Is Permanent Daylight Saving Time Better for You Than Permanent Standard Time?
This is debatable, and experts are still trying to figure out the full ramifications of moving to permanent DST. One concern is that it would mean many months of waking in darkness, sending kids to bus stops in the dark, and a general reduction in how much light we are exposed to in the morning.
Instead, the American Academy of Sleep Medicine (AASM) is pro-permanent standard time, which would mean lighter mornings and darker evenings, saying it better aligns with our circadian rhythms. Many other health experts fall into the same camp.
Dr. Shelby Harris, a psychologist specializing in behavioral sleep medicine and Sleepopolis’ director of sleep health, wrote in a previous op-ed that having kids attend classes in the dark morning hours, if DST was permanent, will exacerbate the already rampant mental health crisis for them. Other experts have expressed concerns about permanent DST leading to heart attack risks, spikes in traffic accidents, and unusual levels of sleepiness.
When Was Daylight Saving Time Created?
Daylight saving time was originally called “war time,” as it was created in 1918 during World War I, to allow for additional daylight hours to save energy costs, according to the U.S. Department of Defense. This was also the birth of the five time zones now giving us so much trouble scheduling Zoom calls across the country still. However, “war time” was short lived, repealed just a year and a half later at the end of the war.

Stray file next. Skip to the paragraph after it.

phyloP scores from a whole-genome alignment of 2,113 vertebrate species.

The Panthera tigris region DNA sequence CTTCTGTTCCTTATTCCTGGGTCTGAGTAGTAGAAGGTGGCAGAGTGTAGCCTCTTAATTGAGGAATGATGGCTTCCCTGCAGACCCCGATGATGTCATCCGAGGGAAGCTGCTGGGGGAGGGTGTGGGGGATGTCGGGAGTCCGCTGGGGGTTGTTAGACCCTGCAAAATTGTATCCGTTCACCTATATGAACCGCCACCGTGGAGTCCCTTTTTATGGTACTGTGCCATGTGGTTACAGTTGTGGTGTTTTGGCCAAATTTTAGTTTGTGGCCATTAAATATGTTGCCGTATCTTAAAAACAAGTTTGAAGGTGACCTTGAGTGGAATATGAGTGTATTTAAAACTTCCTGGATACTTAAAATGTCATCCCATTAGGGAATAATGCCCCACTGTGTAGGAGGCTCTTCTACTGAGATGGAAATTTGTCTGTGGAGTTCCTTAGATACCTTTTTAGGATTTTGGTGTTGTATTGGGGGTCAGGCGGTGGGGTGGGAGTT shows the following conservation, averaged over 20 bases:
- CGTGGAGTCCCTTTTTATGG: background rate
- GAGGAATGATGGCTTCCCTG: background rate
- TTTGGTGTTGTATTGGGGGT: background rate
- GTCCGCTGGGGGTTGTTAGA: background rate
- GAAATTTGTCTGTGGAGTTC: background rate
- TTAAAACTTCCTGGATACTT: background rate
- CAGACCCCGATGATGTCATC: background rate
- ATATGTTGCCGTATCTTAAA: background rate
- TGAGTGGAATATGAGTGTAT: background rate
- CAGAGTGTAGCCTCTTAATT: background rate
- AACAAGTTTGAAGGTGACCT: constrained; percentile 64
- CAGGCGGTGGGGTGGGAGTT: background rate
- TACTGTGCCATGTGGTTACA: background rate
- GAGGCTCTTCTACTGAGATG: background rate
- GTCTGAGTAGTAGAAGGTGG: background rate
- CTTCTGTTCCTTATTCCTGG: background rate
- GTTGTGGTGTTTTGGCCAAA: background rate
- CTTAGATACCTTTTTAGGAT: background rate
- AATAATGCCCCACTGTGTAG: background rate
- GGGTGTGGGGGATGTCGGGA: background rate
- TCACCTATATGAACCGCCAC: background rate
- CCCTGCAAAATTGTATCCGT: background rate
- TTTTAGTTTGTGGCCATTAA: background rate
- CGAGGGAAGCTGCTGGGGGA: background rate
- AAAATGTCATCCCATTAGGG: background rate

In World War II, the dilemma arose again, trying to help conserve fuel and promote security and defense. In 1945, the states gained power over the decision instead, causing much confusion for two decades after that. Finally, in 1966, Congress passed the act that allowed national control over the local times, creating daylight savings time.
Why Do We Still Have Daylight Saving Time? What’s the Point?
Truthfully, it’s hard to say. While DST originated to save on energy costs, the jury is out on whether it achieves that effect today (though as Popular Mechanics points out, one of the challenges when conducting research on this topic is that DST has now been in effect for so long, it’s hard to say what energy use would be like without it).
Plus, the transition is nothing if not annoying to most people. Overall, the general consensus seems to be that it’s no longer a necessity of the modern world.
Seriously, Whose Idea Was This?
Ben Franklin is often credited (or blamed, depending on your perspective) for the original idea of daylight saving time. That’s thanks to a 1784 essay he wrote suggesting that people rise with the morning sun to save money on burning candles.
In fact, the concept of actually implementing some form of time change originated in 1895 with George Hudson, a “bug guy” (a.k.a. entomologist) from New Zealand who just wanted another hour collecting bugs in the summer, according to National Geographic. No one found the idea convincing until 1907, when British builder William Willett started officially lobbying the British Parliament for a national clock-changing policy.
Unfortunately for Mr. Hudson, he’s often overshadowed by Willett and Franklin’s contributions to the DST effort. Little did he know he’s set off a worldwide, centuries-long debate for those fascinating little bugs.